Effective Education

In-person learning is more effective than virtual


Shaylie Johnson

Students head to their next class.

As the school year has started once again, many changes have been brought with it, such as new schedules, new rules and a new environment. One of the most prominent of these changes is the implementation of online classes. Many students have chosen to remain at home for their classes in order to prevent the spread of COVID-19, but no matter how good an online teacher is, it does not beat learning physically at school.

In-person school offers more opportunities and experiences that online does not. Among these is the chance to have a teacher readily available. Holding in-person class lets a teacher properly judge the learning style and potential of each of their students, allowing them to adjust their teaching style to fit their students. It also allows students to get to know their teacher. A teacher that knows and understands how their students learn can help them give lectures more efficiently.

“It’s easier for me to check for their understanding in-person and quickly help someone with something in-person,” art teacher Sarah Koeneker said.

Teachers often have busy schedules, especially now that some have classes to teach that are virtual and in person. Being able to talk to a teacher in real-time and in-person without any delays can help students get the answers they need when they need them.

“[I like] the opportunity to be around more people and have the opportunity to ask questions face to face [to get a] better understanding,” freshman Kara Mohrmann said.

There is the social aspect of going to school in person as well. Due to the pandemic cutting the last semester of school short, many did not get to see their friends for several months and were not able to contact them. With school in-person, students get a chance to see those friends again.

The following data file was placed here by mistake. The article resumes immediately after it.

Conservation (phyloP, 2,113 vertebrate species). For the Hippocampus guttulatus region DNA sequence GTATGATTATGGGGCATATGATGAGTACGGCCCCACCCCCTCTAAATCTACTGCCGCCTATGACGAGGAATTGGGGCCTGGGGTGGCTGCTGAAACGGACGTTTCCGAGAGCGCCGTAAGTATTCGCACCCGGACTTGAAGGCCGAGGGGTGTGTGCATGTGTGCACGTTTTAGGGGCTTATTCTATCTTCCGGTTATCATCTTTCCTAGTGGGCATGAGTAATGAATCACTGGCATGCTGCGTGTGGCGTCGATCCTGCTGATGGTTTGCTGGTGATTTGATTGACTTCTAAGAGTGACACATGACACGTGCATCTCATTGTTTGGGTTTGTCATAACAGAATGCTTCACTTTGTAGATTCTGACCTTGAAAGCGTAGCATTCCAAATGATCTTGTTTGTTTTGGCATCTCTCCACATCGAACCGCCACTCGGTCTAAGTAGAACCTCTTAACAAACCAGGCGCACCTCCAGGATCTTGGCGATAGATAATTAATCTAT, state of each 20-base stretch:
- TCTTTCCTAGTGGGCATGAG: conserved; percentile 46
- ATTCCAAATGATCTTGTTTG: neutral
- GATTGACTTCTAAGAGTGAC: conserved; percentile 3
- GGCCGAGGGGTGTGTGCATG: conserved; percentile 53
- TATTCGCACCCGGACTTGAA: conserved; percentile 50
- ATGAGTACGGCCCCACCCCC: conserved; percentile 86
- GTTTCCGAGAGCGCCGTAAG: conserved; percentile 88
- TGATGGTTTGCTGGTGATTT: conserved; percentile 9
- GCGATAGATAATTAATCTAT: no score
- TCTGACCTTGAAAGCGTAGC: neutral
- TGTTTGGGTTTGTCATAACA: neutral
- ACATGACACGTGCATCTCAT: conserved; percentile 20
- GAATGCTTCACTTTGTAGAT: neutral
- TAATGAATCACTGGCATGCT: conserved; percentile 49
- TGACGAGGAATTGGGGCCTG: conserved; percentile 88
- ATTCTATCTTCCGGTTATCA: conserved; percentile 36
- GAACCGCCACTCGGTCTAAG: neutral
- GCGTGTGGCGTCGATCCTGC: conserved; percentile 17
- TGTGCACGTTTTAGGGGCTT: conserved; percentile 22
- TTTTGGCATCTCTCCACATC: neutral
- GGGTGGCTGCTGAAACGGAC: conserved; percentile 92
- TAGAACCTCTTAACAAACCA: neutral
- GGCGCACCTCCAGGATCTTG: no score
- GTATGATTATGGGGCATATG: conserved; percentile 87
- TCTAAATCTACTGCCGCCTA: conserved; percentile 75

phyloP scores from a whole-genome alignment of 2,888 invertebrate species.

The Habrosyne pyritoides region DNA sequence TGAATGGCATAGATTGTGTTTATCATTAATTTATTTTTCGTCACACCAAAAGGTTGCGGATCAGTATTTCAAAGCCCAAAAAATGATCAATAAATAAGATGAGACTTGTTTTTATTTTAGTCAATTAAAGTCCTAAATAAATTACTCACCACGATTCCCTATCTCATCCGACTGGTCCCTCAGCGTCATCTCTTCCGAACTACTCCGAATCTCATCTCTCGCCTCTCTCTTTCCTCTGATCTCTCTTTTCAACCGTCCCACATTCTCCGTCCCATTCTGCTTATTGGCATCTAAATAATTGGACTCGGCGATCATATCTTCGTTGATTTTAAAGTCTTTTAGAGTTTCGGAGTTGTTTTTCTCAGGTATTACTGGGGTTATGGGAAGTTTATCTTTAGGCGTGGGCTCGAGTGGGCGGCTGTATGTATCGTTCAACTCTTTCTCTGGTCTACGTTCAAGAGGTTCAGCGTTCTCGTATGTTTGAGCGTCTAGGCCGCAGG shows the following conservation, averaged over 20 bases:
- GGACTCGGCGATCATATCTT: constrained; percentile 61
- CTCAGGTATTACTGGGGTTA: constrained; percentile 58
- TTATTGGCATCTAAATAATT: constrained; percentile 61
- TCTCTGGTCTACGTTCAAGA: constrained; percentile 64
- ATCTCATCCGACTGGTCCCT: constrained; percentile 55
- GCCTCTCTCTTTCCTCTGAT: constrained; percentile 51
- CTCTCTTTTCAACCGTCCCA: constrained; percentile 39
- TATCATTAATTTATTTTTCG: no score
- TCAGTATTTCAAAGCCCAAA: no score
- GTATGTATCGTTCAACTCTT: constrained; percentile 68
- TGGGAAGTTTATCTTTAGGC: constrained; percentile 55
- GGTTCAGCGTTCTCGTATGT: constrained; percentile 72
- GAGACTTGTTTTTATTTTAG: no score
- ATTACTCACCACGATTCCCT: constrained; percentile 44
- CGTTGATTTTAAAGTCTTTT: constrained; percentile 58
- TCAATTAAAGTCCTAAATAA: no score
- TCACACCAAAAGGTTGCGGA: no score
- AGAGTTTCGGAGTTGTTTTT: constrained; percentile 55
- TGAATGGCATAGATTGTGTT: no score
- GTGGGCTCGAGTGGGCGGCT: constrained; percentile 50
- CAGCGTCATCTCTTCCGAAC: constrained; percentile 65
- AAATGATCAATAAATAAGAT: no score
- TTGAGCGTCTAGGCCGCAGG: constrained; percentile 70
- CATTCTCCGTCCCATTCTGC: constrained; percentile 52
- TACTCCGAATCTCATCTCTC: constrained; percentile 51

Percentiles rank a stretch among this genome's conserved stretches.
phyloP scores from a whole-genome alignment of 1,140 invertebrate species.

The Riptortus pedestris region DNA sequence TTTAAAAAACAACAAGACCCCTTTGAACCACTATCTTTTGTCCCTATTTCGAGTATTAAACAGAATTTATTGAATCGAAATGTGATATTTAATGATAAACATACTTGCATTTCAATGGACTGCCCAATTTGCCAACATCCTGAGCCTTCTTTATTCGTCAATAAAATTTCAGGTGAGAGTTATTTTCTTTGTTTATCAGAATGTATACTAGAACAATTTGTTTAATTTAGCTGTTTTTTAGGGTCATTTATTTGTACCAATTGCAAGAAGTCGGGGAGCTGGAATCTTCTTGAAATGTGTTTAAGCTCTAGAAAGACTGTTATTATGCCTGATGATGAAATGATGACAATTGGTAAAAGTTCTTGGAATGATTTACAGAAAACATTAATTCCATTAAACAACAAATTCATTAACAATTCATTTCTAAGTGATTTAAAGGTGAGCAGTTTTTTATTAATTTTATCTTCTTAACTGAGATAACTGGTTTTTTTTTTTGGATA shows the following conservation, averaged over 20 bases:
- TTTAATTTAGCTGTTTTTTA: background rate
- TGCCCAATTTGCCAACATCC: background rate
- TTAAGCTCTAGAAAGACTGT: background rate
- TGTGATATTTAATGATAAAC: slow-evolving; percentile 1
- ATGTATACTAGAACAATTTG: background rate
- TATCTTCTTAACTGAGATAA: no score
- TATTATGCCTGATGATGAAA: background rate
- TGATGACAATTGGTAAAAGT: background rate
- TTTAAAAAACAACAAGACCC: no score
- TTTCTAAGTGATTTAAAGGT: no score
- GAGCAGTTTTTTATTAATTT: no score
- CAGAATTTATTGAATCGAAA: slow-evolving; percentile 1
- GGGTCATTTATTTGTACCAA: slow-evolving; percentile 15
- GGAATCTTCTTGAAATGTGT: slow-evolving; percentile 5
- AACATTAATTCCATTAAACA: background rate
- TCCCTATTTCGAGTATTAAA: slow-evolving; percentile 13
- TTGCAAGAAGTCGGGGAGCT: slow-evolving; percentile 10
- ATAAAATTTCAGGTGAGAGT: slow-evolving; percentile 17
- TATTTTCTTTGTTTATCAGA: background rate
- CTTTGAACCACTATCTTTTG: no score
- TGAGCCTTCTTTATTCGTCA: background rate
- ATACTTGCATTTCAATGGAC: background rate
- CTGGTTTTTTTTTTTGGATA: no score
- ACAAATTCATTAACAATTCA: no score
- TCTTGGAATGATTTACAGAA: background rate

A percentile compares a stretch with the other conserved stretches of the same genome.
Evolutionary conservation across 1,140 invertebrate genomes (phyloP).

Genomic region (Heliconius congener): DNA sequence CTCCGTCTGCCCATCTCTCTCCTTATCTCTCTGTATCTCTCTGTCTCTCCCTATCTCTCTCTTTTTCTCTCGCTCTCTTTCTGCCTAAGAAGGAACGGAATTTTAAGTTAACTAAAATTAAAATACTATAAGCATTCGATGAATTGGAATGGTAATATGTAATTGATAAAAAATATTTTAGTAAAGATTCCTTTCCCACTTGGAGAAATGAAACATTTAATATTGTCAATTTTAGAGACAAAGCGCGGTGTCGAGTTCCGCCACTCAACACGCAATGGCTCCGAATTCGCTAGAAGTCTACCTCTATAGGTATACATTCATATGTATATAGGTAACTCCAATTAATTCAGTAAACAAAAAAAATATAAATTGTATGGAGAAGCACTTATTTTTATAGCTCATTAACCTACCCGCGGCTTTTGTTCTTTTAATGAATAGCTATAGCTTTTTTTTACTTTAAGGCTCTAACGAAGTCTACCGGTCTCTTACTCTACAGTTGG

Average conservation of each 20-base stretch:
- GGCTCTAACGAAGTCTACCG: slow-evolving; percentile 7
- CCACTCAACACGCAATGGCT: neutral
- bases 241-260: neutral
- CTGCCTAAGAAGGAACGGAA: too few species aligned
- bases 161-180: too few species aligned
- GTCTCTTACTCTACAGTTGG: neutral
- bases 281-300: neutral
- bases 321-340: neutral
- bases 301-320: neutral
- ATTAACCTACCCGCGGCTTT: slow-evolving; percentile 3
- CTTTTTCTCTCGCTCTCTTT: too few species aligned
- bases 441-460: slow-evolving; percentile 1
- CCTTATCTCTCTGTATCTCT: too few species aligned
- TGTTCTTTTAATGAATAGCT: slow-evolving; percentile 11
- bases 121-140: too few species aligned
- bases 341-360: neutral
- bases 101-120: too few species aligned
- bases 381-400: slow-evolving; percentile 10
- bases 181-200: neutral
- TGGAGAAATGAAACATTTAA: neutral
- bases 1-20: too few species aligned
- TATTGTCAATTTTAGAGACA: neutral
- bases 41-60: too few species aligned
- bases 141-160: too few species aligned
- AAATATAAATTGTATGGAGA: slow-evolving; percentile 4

“[I miss] seeing my friends in the hallway or class,” online student Olivia Schemansky said. “[I am] missing out on the high school experience.”

It is also common for teachers to assign group projects of some kind, although that number has gone down to increase social distancing. Being online makes working together a little more difficult. With in-person school, the other students are right there, sitting next to one another, making talking to each other, working together and getting to know one another much easier.

“In my online classes, the only connecting we’ve been doing has really been on discussion boards,” senior Paige Shoemaker said. “Other than that, I haven’t talked to the students.”

Many have found online school favorable because of the fact that they can remain at home and protect themselves and their family members from COVID-19. They believe that their classes, homework and textbooks are much easier to access because they are all on the computer.

However, online school is just that, online. Technology has a habit of acting up and glitching out from time to time, making it unpredictable. Not everything works out the way it was supposed to, but online schooling requires technology to function properly.

“Depending on what they use and how they upload [an] image or document, sometimes I can’t view the files, so I have had a lot of issues with students submitting work the correct way,” Koeneker said. “I have even had a few issues with the Canvas access on my phone when I go to grade stuff, which is frustrating.”

Canvas is the new platform implemented for this year of virtual and in-person schooling. While teachers had a week of learning about Canvas, there are still some issues that are being figured out. Students, on the other hand, have received no training in the new site whatsoever. Mistakes are bound to happen on both the teachers and students’ end.

“I feel that [Canvas] can be very confusing and is finicky about some things,” photography teacher Amanda Gamache said. “There were some times early on that I was seriously wondering if I was going to ever figure it out.”

Due to the fact that everything is online, and that technology does not always work as it should, reaching people, as mentioned earlier, can be difficult. Emailing someone is easy, but there is no guarantee that they will look at that email or even receive it. It is possible to make announcements on Canvas, but students might not see those either.

“I think communication is definitely an issue,” Koeneker said. “I am posting announcements every day [in] my class. I post videos of how to create the artwork [and] how to submit their artwork. I create a lot of content, but I don’t know that all of my students are accessing that content [and] reciprocating [it].”

Though many think online classes are easier, it does not compare to going to school in person with good friends and teachers always ready to help. It is understandable to want to go to class online because of the current situation of the world. Staying away from others can help stop the spread of COVID-19, but when it comes down to it, in-person classes just have so much more to offer.